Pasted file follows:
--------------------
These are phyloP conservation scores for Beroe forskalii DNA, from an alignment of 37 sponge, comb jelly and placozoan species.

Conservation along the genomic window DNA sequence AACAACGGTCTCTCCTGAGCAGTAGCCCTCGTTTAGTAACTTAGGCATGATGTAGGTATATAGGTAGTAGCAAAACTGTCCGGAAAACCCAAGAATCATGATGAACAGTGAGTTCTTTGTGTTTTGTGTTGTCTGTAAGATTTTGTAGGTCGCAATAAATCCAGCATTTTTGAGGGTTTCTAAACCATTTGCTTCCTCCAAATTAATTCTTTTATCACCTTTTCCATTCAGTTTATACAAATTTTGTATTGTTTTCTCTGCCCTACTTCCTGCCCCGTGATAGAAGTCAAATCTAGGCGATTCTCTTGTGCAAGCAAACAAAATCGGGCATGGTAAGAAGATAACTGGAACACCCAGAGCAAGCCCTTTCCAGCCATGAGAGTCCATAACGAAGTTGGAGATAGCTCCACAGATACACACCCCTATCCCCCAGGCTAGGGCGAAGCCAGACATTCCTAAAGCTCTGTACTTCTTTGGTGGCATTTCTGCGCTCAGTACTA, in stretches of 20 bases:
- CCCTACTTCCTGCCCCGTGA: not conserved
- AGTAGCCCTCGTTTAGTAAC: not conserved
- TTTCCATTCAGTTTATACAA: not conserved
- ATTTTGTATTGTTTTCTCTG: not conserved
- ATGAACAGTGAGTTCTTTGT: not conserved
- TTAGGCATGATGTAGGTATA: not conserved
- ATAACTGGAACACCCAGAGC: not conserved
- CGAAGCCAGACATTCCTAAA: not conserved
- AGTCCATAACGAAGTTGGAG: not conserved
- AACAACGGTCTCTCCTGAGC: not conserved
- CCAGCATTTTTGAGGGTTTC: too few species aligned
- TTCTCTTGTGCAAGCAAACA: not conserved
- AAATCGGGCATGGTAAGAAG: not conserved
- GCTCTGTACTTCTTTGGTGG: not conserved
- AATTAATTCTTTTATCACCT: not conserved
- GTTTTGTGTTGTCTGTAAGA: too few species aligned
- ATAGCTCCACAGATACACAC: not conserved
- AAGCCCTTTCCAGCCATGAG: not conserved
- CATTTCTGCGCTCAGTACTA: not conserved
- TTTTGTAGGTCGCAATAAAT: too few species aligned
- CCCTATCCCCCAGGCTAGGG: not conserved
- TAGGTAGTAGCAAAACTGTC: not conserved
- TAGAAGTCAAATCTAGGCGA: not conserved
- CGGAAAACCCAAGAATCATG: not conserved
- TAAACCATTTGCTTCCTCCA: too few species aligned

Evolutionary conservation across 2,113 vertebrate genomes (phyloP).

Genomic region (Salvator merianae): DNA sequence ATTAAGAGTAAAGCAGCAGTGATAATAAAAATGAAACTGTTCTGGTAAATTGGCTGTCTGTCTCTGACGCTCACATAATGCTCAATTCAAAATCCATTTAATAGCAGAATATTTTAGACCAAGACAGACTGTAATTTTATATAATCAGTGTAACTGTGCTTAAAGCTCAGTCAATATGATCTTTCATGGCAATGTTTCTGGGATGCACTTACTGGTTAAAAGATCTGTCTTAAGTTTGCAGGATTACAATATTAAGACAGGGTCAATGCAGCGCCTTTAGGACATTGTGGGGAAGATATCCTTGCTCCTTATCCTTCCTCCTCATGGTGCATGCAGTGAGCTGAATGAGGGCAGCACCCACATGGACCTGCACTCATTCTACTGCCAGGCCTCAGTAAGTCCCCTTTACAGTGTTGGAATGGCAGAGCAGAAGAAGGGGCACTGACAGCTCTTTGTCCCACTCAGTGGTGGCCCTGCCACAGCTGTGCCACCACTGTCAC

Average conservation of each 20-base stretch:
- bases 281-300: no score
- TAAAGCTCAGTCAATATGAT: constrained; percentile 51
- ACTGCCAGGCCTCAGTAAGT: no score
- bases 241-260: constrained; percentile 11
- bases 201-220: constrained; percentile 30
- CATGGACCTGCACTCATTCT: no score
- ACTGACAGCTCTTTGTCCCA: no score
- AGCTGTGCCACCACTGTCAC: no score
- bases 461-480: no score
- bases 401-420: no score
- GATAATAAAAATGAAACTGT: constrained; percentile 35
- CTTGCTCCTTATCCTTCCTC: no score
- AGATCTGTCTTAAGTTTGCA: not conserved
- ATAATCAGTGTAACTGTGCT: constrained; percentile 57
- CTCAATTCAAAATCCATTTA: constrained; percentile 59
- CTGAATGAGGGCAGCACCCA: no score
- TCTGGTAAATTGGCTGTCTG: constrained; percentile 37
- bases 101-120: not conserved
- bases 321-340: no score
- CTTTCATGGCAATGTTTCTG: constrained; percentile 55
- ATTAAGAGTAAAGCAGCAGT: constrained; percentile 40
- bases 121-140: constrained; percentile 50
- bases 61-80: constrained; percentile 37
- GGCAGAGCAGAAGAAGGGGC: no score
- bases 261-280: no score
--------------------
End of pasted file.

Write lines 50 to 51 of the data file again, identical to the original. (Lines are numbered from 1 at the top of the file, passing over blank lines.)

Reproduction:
- CTTTCATGGCAATGTTTCTG: constrained; percentile 55
- ATTAAGAGTAAAGCAGCAGT: constrained; percentile 40